Over a third of the population of the Central African Republic is in ‘dire need of assistance’, the UN Security Council has been warned. Rebellions, indiscriminate killings and a refugee crisis have combined to form one of the worst situations in the country’s already turbulent history.
The United Nations High Commission for Refugees (UNHCR) has estimated that 227,000 people are internally displaced, with over 60,000 seeking refuge in neighbouring countries. A further 1.6 million people, or a staggering 36% of the total population of 4.6 million, are now classed as ‘vulnerable’. Half of them are children.
In December 2012, an alliance of rebel forces, collectives referred to as Seleka, the Sango word for alliance, mounted the most aggressive campaign the country had seen for years. Despite a truce in January and the formation of a unity government, the peace unravelled within weeks. In March, Seleka forces stormed the Presidential Palace, forcing then-president François Bozizé to flee. He was replaced by Seleka leader Michel Djotodia.
The transition government has been accused of carrying out human rights abuses with impunity. According to Daniel Bekele, Africa Director at Human Rights Watch, “Seleka leaders promised a new beginning for the people of the Central African Republic, but instead have carried out large-scale attacks on civilians, looting, and murder...the CAR truly is a forgotten human rights and humanitarian crisis.”
A recent report by Human Rights Watch (HRW) – entitled “I Can Still Smell the Dead” – reveals that, although the CAR has had a far from peaceful history since independence in 1960, the recent spate of fighting has been extraordinarily vicious even by Central African standards.
The report, published on September 16, describes the complete disregard for the rule of law and human rights demonstrated by the Seleka alliance in power. The document also details the “deliberate killing of civilians” by armed men supposedly loyal to the rebel group.
According to HRW, the “deliberate destruction of more than 1000 homes”, both in the capital Bangui and the provinces, has displaced thousands of people. In the north-east of the country the destruction has been particularly fierce with groups of men claiming to be loyal to Seleka attacking and destroying at least 34 villages between February and June 2013. The report accuses the transitional government of “failing to follow through on its public commitment to bring to justice those responsible for recent abuses."
HRW has also highlighted the need for urgent humanitarian action in the country. Aid has been slow in coming, hampered even further by recent heavy rains and floods, which according to the UNHCR have affected approximately 30,000 people, rendering roads and dirt tracks impassable. Although the UN has started distributing fresh drinking water and aid to a number of villages in the north, there are doubts as to how effective this can be in countering the growing humanitarian crisis.
The state collapse has taken its toll on the CAR. The treasury's coffers are empty. The transitional government has had to resort to paying public employees with money borrowed from Republic of Congo (Brazzaville). Teachers are currently on strike and although the new term is due to begin next month, it seems unlikely that schools will open their doors to pupils. Chadian and Cameroonian mercenaries, who aided Djotodia's March victory, are demanding to be paid and in the meantime are taking matters into their own hands.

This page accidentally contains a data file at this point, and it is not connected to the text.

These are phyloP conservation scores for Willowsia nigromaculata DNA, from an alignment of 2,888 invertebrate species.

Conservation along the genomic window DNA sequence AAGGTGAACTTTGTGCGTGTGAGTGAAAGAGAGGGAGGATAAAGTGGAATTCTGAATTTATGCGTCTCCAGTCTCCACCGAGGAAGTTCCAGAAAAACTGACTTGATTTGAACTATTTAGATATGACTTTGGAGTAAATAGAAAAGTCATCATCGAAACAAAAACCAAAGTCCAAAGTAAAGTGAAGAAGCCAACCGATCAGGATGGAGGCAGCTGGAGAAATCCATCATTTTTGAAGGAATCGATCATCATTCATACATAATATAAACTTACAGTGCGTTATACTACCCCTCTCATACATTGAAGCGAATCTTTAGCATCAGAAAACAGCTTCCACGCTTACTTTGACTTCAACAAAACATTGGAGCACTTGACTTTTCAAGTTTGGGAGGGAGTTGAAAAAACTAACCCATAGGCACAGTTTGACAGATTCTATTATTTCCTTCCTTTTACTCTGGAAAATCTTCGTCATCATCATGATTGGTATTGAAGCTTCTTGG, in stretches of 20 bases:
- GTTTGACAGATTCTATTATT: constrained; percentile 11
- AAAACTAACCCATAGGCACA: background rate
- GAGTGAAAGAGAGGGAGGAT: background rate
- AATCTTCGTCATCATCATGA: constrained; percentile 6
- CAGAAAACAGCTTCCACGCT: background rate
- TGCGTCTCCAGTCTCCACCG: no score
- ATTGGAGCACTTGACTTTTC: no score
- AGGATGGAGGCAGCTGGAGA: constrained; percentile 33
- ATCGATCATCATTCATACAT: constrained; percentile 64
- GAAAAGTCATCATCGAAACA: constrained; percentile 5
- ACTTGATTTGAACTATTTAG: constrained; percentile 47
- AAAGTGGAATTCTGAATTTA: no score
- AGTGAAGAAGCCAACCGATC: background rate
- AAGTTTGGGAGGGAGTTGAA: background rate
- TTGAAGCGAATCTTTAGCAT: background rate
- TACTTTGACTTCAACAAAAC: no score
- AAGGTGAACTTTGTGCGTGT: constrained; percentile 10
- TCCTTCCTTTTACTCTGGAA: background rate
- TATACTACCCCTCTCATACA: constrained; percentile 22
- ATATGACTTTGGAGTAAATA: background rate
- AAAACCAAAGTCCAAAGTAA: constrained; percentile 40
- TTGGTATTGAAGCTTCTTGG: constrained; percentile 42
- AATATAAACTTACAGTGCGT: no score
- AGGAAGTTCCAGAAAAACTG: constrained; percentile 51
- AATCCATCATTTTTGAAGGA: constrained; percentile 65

Many analysts are pessimistic about a future with Seleka in power. “It's a complete disaster,” says Martin Plaut, Senior Researcher at the Institute of Commonwealth Studies. Plaut points out that the CAR is now a country where “law and order stops outside the presidential palace”. And CAR's prime minister agrees. Nicolas Tiangaye recently called the country "anarchy, a non-state".
Overshadowed by conflicts in the Middle East, little attention has been paid to the scale of the humanitarian disaster in the CAR. That said, France, the former colonial power, no longer seems able to ignore the growing horror on the ground. It maintains a foothold in the CAR, with 450 troops based at Bangui airport and has intervened militarily in the CAR once before, in 1979. Given the recent enthusiasm in Paris for intervention in Libya and Mali, some are expecting France to step in. French president François Hollande has expressed his desire to avoid the ‘Somalisation’ of the CAR, but the Élysée has so far shown little enthusiasm to put French troops in the firing line, preferring a regional force.
So far, the French government seems keen on working to alleviate the chaos in the CAR by proxy. Hollande has been clear that any intervention by France would be of a limited scope in terms of military action. “This is not the same operation as in Mali. France would not intervene directly. We would provide logistical support and training,” he said.
But some moves are now being made. Hollande called a mini-summit last Thursday in Bamako, the Malian capital, with the heads of state of Gabon, Cameroon and Chad to discuss the possibility of mobilising “3,500 African men under an African mandate to stabilize the country”. This would bolster the MICOPAX (Mission for the Consolidation of Peace in the Central African Republic), the African Union force already in the CAR. Hollande has, however, stated that the troops involved would not come from Paris or the French contingent already stationed in country.
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For further reading around the subject see:
|Experts Weekly: Will the Central African Republic’s New Unity Government Hold||Failure Has Many Fathers: The Coup in the Central African Republic||The Children in Need: Humanitarian Crisis in the Central African Republic|